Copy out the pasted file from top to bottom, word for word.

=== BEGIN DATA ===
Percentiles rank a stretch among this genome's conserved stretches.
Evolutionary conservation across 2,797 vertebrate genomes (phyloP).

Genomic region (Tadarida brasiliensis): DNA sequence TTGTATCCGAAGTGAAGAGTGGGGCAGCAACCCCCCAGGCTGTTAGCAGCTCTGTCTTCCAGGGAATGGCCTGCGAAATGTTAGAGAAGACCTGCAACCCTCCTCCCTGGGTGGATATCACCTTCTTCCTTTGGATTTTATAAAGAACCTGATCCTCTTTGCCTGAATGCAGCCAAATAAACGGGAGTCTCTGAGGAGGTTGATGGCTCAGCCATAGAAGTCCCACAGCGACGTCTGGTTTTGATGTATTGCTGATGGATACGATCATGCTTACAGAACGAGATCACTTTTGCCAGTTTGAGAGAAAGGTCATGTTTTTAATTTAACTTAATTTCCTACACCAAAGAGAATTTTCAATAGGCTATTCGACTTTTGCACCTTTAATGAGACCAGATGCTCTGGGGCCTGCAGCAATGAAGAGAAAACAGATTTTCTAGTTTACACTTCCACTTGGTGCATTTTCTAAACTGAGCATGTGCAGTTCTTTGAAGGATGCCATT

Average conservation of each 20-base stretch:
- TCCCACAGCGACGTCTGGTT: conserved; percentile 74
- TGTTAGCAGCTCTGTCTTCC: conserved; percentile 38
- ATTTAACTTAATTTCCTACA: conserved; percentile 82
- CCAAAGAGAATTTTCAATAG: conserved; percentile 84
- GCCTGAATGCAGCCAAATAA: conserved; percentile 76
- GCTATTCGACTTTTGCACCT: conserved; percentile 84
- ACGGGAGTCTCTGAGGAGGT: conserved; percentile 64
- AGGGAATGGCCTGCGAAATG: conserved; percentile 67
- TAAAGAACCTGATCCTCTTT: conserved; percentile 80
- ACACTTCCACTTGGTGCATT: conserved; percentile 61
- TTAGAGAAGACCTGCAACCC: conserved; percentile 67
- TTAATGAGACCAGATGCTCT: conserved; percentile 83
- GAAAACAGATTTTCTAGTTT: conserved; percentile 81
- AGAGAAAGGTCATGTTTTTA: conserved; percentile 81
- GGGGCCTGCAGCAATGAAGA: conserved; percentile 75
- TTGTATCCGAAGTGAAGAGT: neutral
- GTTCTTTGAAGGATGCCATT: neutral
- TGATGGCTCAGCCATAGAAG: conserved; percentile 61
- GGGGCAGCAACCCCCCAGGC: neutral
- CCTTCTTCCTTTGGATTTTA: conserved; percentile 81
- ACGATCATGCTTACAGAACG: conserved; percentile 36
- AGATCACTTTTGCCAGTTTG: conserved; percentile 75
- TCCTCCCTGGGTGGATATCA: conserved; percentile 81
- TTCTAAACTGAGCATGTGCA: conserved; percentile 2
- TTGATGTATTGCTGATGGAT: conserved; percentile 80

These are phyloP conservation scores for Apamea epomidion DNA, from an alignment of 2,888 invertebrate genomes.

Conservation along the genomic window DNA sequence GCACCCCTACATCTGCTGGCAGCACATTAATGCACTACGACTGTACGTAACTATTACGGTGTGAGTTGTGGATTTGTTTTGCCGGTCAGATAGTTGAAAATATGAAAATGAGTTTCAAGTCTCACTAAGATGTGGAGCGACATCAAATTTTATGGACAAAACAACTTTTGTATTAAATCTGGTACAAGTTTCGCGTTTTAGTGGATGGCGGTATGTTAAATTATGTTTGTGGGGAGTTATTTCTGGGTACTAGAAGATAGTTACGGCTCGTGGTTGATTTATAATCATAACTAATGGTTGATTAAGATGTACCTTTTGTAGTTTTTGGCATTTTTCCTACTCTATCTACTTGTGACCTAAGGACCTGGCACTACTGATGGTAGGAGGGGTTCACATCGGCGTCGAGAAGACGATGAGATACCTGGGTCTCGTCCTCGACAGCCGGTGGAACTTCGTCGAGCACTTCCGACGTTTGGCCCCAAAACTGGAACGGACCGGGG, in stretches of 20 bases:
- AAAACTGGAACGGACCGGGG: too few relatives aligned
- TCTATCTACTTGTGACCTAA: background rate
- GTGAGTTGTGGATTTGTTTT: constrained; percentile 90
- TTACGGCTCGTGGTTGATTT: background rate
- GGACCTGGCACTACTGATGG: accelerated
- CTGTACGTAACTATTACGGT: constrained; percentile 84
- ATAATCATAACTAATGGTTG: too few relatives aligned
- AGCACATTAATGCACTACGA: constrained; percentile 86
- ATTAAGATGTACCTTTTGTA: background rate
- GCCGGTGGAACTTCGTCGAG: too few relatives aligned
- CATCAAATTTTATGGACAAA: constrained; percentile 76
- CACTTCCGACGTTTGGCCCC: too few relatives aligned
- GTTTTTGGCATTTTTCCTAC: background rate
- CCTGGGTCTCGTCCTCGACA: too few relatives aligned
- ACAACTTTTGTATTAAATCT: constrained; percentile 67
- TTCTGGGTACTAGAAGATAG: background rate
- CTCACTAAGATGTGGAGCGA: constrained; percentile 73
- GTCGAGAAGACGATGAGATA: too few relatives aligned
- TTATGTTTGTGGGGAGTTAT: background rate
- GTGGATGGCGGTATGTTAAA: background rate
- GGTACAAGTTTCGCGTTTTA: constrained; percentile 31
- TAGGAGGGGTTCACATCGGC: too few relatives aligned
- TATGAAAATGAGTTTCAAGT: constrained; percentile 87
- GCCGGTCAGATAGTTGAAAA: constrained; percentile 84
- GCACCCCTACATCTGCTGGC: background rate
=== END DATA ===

Percentiles rank a stretch among this genome's conserved stretches.
Evolutionary conservation across 2,797 vertebrate genomes (phyloP).

Genomic region (Tadarida brasiliensis): DNA sequence TTGTATCCGAAGTGAAGAGTGGGGCAGCAACCCCCCAGGCTGTTAGCAGCTCTGTCTTCCAGGGAATGGCCTGCGAAATGTTAGAGAAGACCTGCAACCCTCCTCCCTGGGTGGATATCACCTTCTTCCTTTGGATTTTATAAAGAACCTGATCCTCTTTGCCTGAATGCAGCCAAATAAACGGGAGTCTCTGAGGAGGTTGATGGCTCAGCCATAGAAGTCCCACAGCGACGTCTGGTTTTGATGTATTGCTGATGGATACGATCATGCTTACAGAACGAGATCACTTTTGCCAGTTTGAGAGAAAGGTCATGTTTTTAATTTAACTTAATTTCCTACACCAAAGAGAATTTTCAATAGGCTATTCGACTTTTGCACCTTTAATGAGACCAGATGCTCTGGGGCCTGCAGCAATGAAGAGAAAACAGATTTTCTAGTTTACACTTCCACTTGGTGCATTTTCTAAACTGAGCATGTGCAGTTCTTTGAAGGATGCCATT

Average conservation of each 20-base stretch:
- TCCCACAGCGACGTCTGGTT: conserved; percentile 74
- TGTTAGCAGCTCTGTCTTCC: conserved; percentile 38
- ATTTAACTTAATTTCCTACA: conserved; percentile 82
- CCAAAGAGAATTTTCAATAG: conserved; percentile 84
- GCCTGAATGCAGCCAAATAA: conserved; percentile 76
- GCTATTCGACTTTTGCACCT: conserved; percentile 84
- ACGGGAGTCTCTGAGGAGGT: conserved; percentile 64
- AGGGAATGGCCTGCGAAATG: conserved; percentile 67
- TAAAGAACCTGATCCTCTTT: conserved; percentile 80
- ACACTTCCACTTGGTGCATT: conserved; percentile 61
- TTAGAGAAGACCTGCAACCC: conserved; percentile 67
- TTAATGAGACCAGATGCTCT: conserved; percentile 83
- GAAAACAGATTTTCTAGTTT: conserved; percentile 81
- AGAGAAAGGTCATGTTTTTA: conserved; percentile 81
- GGGGCCTGCAGCAATGAAGA: conserved; percentile 75
- TTGTATCCGAAGTGAAGAGT: neutral
- GTTCTTTGAAGGATGCCATT: neutral
- TGATGGCTCAGCCATAGAAG: conserved; percentile 61
- GGGGCAGCAACCCCCCAGGC: neutral
- CCTTCTTCCTTTGGATTTTA: conserved; percentile 81
- ACGATCATGCTTACAGAACG: conserved; percentile 36
- AGATCACTTTTGCCAGTTTG: conserved; percentile 75
- TCCTCCCTGGGTGGATATCA: conserved; percentile 81
- TTCTAAACTGAGCATGTGCA: conserved; percentile 2
- TTGATGTATTGCTGATGGAT: conserved; percentile 80

These are phyloP conservation scores for Apamea epomidion DNA, from an alignment of 2,888 invertebrate genomes.

Conservation along the genomic window DNA sequence GCACCCCTACATCTGCTGGCAGCACATTAATGCACTACGACTGTACGTAACTATTACGGTGTGAGTTGTGGATTTGTTTTGCCGGTCAGATAGTTGAAAATATGAAAATGAGTTTCAAGTCTCACTAAGATGTGGAGCGACATCAAATTTTATGGACAAAACAACTTTTGTATTAAATCTGGTACAAGTTTCGCGTTTTAGTGGATGGCGGTATGTTAAATTATGTTTGTGGGGAGTTATTTCTGGGTACTAGAAGATAGTTACGGCTCGTGGTTGATTTATAATCATAACTAATGGTTGATTAAGATGTACCTTTTGTAGTTTTTGGCATTTTTCCTACTCTATCTACTTGTGACCTAAGGACCTGGCACTACTGATGGTAGGAGGGGTTCACATCGGCGTCGAGAAGACGATGAGATACCTGGGTCTCGTCCTCGACAGCCGGTGGAACTTCGTCGAGCACTTCCGACGTTTGGCCCCAAAACTGGAACGGACCGGGG, in stretches of 20 bases:
- AAAACTGGAACGGACCGGGG: too few relatives aligned
- TCTATCTACTTGTGACCTAA: background rate
- GTGAGTTGTGGATTTGTTTT: constrained; percentile 90
- TTACGGCTCGTGGTTGATTT: background rate
- GGACCTGGCACTACTGATGG: accelerated
- CTGTACGTAACTATTACGGT: constrained; percentile 84
- ATAATCATAACTAATGGTTG: too few relatives aligned
- AGCACATTAATGCACTACGA: constrained; percentile 86
- ATTAAGATGTACCTTTTGTA: background rate
- GCCGGTGGAACTTCGTCGAG: too few relatives aligned
- CATCAAATTTTATGGACAAA: constrained; percentile 76
- CACTTCCGACGTTTGGCCCC: too few relatives aligned
- GTTTTTGGCATTTTTCCTAC: background rate
- CCTGGGTCTCGTCCTCGACA: too few relatives aligned
- ACAACTTTTGTATTAAATCT: constrained; percentile 67
- TTCTGGGTACTAGAAGATAG: background rate
- CTCACTAAGATGTGGAGCGA: constrained; percentile 73
- GTCGAGAAGACGATGAGATA: too few relatives aligned
- TTATGTTTGTGGGGAGTTAT: background rate
- GTGGATGGCGGTATGTTAAA: background rate
- GGTACAAGTTTCGCGTTTTA: constrained; percentile 31
- TAGGAGGGGTTCACATCGGC: too few relatives aligned
- TATGAAAATGAGTTTCAAGT: constrained; percentile 87
- GCCGGTCAGATAGTTGAAAA: constrained; percentile 84
- GCACCCCTACATCTGCTGGC: background rate